Sponsor Sen. Shirley K. Turner (D-Hunterdon and Mercer) said she proposed the bill both for health reasons, to protect people from second-hand smoke; for safety reasons, to reduce the risk of forest fires; and for the sake of tourism, to help beautify the beaches.
“We’ve done a pretty good job of providing no smoking in our enclosed areas and this takes a step to the out-of-doors,” said Turner, who paraphrased Smokey Bear’s warning that “only you can prevent wildfires.” (Kitchenman/NJSpotlight)
Christie signs law allowing adoptees access to birth certificates in 2017
TRENTON — After 34 years of publicly sharing their deepest feelings and most painful experiences, adoption activists celebrated today as Gov. Chris Christie signed a bill that will enable them to obtain their original birth records, beginning in 2017.
As it turns out, the issue was personal for the governor too.
Three years ago, Catholic and anti-abortion rights leaders convinced Christie to veto the legislation because they said it would harm mothers who gave their babies up for adoption and wanted to remain anonymous. But he said the “extremely persistent” yet “respectful” advocates for the bill wouldn’t give up, and asked him to consider the human rights of the adoptee.
Christie today revealed he sought advice from his sister, Dawn, who was 2 when his parents adopted her. Christie was 11 and his brother, Todd, was 9 at the time.
“I often was uncomfortable with discussing this publicly because I had to identify my sister as adopted. You see, in our family, once she joined us 4th of July weekend in 1973, she was my sister, not my adopted sister,” Christie told a group of adoption rights advocates who gathered outside the Statehouse for the bill signing ceremony. “And for people who. . .referred to her as my adopted sister, we would always stop them short. She’s our sister.”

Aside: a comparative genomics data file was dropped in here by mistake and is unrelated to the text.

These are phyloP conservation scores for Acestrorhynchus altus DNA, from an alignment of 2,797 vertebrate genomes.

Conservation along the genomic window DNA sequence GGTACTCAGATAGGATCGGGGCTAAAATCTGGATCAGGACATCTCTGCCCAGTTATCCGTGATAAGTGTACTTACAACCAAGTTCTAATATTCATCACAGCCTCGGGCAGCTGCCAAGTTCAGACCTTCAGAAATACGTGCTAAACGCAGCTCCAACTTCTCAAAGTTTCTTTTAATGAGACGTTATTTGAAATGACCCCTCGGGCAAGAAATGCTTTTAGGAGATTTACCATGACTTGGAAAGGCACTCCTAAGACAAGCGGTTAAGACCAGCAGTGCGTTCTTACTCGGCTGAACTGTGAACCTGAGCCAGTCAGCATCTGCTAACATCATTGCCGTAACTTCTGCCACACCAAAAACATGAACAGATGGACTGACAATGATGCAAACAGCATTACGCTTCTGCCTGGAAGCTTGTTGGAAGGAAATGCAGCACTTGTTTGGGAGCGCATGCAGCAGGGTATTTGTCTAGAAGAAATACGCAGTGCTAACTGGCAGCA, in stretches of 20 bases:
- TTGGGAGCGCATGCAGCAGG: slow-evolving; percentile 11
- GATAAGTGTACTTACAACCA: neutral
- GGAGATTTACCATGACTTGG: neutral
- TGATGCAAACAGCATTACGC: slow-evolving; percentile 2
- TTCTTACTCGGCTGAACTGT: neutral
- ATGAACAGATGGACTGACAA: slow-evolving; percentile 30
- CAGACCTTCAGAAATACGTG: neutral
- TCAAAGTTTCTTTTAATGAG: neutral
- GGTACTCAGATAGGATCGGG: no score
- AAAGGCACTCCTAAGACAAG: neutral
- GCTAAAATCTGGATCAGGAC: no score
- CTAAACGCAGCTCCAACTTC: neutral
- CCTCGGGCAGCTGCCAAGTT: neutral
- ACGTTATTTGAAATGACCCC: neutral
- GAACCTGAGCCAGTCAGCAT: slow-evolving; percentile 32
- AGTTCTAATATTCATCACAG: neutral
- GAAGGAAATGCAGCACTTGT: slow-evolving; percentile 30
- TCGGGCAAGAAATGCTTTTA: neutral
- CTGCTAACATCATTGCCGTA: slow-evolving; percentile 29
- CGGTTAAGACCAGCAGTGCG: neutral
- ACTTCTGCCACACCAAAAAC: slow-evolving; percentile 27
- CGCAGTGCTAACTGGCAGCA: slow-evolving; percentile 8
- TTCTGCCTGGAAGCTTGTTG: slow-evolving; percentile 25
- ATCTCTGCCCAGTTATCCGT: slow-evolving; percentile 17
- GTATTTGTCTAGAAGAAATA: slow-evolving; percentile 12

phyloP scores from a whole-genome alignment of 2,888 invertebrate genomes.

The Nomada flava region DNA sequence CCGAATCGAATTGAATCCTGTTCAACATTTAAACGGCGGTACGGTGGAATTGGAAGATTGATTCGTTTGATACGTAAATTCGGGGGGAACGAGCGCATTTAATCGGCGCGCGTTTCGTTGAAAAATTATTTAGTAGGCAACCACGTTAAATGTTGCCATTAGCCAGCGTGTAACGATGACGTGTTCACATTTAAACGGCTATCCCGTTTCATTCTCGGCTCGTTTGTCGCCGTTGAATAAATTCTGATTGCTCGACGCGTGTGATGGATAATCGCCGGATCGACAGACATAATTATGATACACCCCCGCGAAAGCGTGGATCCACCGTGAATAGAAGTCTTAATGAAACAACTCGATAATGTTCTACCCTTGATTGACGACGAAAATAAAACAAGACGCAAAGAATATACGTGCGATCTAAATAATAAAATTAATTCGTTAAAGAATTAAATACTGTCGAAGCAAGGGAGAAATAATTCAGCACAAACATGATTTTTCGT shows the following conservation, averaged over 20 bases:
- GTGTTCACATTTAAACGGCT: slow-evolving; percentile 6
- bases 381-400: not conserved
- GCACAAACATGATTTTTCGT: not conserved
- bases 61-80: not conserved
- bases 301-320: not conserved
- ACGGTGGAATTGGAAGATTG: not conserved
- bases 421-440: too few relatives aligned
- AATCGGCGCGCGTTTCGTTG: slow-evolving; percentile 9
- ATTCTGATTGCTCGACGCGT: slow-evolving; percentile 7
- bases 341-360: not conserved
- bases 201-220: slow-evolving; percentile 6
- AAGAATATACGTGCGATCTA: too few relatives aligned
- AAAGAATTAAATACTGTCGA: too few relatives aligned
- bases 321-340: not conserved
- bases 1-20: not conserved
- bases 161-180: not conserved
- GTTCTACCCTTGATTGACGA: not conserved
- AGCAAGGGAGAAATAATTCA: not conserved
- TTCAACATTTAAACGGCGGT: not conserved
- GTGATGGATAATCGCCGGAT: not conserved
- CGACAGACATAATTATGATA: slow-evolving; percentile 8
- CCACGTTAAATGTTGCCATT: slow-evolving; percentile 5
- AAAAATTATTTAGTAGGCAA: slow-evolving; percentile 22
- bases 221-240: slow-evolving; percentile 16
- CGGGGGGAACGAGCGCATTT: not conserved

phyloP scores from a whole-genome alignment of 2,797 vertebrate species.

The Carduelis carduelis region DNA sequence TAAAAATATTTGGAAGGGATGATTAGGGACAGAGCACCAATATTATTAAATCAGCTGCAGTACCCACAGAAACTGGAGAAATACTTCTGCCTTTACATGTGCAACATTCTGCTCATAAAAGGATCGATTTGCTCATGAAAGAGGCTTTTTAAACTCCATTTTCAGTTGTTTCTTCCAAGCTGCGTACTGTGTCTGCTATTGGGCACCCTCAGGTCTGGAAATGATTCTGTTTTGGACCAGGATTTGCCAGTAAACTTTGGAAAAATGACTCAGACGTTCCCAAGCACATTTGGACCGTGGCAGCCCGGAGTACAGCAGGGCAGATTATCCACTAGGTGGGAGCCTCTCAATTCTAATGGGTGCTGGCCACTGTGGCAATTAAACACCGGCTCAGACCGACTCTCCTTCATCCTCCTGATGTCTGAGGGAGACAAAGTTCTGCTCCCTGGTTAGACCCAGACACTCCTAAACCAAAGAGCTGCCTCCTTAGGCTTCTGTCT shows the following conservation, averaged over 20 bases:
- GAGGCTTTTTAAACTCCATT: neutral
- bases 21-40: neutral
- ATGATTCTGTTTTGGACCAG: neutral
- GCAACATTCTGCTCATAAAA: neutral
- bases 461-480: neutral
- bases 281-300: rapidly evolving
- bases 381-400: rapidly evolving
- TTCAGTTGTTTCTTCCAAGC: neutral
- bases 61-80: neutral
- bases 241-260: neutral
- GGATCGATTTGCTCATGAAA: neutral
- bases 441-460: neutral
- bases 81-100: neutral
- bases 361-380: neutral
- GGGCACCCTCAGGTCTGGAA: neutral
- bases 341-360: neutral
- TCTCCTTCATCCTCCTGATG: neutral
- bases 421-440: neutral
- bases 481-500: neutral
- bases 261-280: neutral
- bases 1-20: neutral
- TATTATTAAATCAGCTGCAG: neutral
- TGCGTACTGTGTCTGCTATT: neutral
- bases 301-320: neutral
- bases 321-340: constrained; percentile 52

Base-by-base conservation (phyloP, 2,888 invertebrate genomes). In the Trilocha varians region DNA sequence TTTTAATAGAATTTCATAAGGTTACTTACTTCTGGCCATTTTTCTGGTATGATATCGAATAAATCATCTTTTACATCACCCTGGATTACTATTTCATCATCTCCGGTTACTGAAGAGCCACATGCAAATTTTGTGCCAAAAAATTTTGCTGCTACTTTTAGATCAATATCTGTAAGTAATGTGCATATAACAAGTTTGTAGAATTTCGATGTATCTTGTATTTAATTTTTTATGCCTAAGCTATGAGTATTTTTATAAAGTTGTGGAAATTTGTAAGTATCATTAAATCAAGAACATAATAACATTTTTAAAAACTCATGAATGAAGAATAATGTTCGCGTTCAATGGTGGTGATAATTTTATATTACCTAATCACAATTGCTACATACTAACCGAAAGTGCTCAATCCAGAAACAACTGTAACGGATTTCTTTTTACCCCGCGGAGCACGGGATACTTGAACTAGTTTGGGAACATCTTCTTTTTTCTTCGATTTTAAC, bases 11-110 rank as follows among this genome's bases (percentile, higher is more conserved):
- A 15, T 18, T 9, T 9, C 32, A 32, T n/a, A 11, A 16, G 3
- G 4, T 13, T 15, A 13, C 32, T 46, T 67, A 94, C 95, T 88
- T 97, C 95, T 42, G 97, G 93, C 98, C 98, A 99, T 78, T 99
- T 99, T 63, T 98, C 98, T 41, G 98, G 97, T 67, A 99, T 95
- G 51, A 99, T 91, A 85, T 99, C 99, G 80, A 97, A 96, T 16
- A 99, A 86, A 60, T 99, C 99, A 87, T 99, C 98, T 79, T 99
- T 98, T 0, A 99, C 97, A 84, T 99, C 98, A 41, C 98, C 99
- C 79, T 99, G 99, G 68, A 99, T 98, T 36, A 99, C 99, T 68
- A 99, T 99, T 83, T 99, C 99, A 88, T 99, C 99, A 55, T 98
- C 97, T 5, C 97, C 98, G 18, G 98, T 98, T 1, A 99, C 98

“The issue is even more complicated for her,” Christie added. “The father of her four children is also adopted. The lack of knowledge and information they can pass on to their own children has been a cause of great concern and stress for them over the years.”
The new law requires birth mothers to complete a form identifying medical conditions they and other family members had suffered, alerting adoptees to what kinds of illnesses they may someday face. (Livio/Star-Ledger)
Sweeney to tour NJ again, this time to celebrate minimum wage increase
TRENTON — State Senate President Stephen Sweeney is kicking off a tour of small businesses on Thursday to celebrate raising the minimum wage in New Jersey.
Sweeney (D-Gloucester) sponsored a constitutional amendment that was approved by voters in November to raise the wage from $7.25 to $8.25 an hour. The minimum wage will continue to increase every year based on the Consumer Price Index, which roughly tracks inflation.
“Increasing the minimum wage is a perfect example of what happens when we actually help working people in this state,” Sweeney said in a statement. “We hope the governor will take note that when you give a boost to the working poor and middle class in New Jersey, everyone benefits. Our economy cannot grow by giving tax breaks to the so called ‘job creators’ alone.”
Sweeney’s first stop will be at Foodtown, a supermarket in New Brunswick, on Thursday morning. In the afternoon, Sweeney plans to stop at Sahil Clothing in Iselin. The purpose of the visit will be to “highlight the success of raising New Jersey’s minimum wage,” according to a press release from his office. (Friedman/Star-Ledger)
From the Back Room
Latino group to endorse Perez in Trenton mayor’s race, Chivukula in CD 12 Democratic primary race today